In FIG. 18, a wafer carrier case 91 is typical of the carrier cases used for wafer processing. In the initial stages of wafer processing, wafers are held in the carrier cases and wafer tags, like the tags 25 attached to the wafers of FIG. 17, are attached to the carrier cases. The wafer carrier case 91 stores a number of wafers 20. At each wafer processing station, the wafers 20 are unloaded from carrier case 91, are processed, and are placed back into the carrier case 91. Such stations are examples of the stages 21 described, for example, in connection with FIG. 1, FIG. 2 and FIG. 3. During initial wafer processing stages, electronic tags like tag 25 of FIG. 17 cannot be used on the wafers because of the high temperatures and other severe processing conditions necessary for wafer processing. Accordingly, a tag 25 18 is attached to the carrier case 91 and functions to store information about the wafers. Preferably, the tag 25 18 is like the tag 25 of FIG. 17 and can be communicated with using the same type of communicator 40 of FIG. 9. When processing of wafers 20 reaches the end of the fabrication stage and before the sort stage, the information from the carrier case tag 25 18 is stored into the wafer tag of each wafer 20, like wafer tag 25 of FIG. 17 Some or all of the carrier case tag 25 18 information, such as Wafer ID and Lot ID, can be also stored into the die tags on each die of each wafer, like die tags 24 of FIG. 14 (identified as 24 1, 24 2, 24 3, and 24 4). In this manner, the tag communication protocol, the memory allocation and the communicators and other equipment remain consistent over the full processing chain.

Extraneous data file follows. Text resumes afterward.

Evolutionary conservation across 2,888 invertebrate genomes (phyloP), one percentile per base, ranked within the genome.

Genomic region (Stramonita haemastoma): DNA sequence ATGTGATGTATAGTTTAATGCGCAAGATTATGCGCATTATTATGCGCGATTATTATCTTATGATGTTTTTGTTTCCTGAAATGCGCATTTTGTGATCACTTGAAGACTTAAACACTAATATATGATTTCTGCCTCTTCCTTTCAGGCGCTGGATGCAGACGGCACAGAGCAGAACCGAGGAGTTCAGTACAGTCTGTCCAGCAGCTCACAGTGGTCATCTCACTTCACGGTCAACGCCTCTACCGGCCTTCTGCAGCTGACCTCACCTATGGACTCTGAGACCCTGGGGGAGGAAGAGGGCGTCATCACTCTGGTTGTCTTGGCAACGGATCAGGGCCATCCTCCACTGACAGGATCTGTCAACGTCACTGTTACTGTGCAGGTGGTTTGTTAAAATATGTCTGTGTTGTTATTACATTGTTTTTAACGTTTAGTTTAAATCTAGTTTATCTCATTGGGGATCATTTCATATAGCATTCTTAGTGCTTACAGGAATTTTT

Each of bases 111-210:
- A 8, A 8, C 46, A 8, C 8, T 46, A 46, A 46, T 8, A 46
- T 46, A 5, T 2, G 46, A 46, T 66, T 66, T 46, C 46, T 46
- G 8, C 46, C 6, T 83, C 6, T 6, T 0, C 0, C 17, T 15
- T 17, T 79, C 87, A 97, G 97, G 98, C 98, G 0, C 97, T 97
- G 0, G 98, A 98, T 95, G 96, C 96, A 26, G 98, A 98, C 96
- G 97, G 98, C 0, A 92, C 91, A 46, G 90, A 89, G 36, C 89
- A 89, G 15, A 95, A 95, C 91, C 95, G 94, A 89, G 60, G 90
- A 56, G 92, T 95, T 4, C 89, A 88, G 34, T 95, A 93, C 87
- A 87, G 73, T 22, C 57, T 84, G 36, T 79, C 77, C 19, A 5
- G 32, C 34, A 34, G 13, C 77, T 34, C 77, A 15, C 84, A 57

In FIG. 19, for a Ball Grid Array package, the die (chip) 22 in an exploded view is positioned above a ball array chip carrier 92. The die 22 is typical of any of the die 22 of FIG. 17. The die 22 includes the connection pads 49, including typical pads 49 1 and 49 2, around the perimeter but excluding the corners. In the corners are located four bound RF tags 24 1, 24 2, 24 3 and 24 4 and in the center are the circuits 39. Ball Grid Array packaging is well known in the semiconductor industry and has many variations. The ball array chip carrier 92 includes an array of connection pads 48 (identified as 48 1 and 482 for illustration). Such pads are around the perimeter for electrical connection to the pads 49 on the die 22. In the internal region of carrier 92, via pads 44 are located in an array. Each via pad 44 is for connection through a via from one side (shown) of the carrier 92 to the other side (see FIG. 20) of the carrier 92. Each of the pads 48 is connected to a different one of the via pads 44 by a conductive trace where trace 43 1 connecting from pad 48 1 to via pad 44 1 is typical. When assembled, the bottom side of chip 94 is placed down over the region of the via pads 44.